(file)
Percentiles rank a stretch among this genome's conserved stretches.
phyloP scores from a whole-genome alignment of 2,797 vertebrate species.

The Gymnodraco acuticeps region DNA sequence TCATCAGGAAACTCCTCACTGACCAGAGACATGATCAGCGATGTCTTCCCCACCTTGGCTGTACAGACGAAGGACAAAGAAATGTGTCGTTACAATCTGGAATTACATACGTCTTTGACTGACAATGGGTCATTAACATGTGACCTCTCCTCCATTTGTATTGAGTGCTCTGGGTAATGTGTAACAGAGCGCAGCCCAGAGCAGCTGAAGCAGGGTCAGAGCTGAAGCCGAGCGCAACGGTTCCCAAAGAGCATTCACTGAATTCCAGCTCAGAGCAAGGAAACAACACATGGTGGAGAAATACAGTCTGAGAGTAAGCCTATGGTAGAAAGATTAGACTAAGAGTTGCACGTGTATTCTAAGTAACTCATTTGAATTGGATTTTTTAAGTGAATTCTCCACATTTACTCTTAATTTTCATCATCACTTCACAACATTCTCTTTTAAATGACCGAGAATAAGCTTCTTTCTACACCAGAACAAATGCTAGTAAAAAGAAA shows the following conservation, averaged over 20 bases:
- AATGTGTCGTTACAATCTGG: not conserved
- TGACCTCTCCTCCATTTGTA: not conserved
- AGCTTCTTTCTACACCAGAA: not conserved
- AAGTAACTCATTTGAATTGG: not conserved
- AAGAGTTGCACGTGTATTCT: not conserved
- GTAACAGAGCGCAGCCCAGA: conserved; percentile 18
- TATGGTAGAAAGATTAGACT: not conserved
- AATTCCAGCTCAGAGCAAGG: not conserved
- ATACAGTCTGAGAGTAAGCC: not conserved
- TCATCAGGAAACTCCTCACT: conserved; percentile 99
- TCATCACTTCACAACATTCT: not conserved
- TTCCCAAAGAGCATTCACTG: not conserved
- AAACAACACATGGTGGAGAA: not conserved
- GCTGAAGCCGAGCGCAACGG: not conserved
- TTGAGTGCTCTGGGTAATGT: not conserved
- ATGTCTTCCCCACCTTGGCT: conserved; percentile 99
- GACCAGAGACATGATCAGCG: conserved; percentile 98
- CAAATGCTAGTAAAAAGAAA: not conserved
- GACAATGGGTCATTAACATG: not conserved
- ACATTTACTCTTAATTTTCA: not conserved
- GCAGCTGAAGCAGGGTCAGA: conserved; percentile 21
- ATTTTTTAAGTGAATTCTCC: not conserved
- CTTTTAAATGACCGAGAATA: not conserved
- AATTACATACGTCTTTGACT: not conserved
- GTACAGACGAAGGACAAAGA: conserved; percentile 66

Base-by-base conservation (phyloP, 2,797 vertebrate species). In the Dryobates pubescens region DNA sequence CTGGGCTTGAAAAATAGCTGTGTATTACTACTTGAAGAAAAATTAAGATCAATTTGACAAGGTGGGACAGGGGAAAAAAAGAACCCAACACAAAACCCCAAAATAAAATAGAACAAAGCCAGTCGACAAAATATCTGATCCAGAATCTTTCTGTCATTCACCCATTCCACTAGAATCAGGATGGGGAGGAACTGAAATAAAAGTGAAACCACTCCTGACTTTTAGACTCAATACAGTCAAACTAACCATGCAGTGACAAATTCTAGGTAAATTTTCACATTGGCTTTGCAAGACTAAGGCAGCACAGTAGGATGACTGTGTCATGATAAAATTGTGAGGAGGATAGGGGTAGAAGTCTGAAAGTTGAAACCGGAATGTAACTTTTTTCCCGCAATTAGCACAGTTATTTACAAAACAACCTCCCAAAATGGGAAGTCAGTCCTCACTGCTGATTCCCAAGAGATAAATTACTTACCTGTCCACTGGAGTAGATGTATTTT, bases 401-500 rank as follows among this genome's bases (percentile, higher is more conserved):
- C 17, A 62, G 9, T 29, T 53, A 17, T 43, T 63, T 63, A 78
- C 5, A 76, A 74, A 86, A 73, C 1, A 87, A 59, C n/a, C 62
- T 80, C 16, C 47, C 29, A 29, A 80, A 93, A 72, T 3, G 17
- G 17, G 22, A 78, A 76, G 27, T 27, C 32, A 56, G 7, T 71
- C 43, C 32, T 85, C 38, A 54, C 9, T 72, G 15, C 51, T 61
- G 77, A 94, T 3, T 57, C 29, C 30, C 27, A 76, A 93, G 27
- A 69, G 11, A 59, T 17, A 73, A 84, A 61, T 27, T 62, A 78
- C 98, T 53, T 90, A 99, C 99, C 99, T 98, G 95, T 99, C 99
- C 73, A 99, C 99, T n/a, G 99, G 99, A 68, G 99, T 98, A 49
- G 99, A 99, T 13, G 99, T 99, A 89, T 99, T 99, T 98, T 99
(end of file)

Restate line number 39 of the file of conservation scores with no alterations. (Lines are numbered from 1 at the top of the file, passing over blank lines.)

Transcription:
- G 99, A 99, T 13, G 99, T 99, A 89, T 99, T 99, T 98, T 99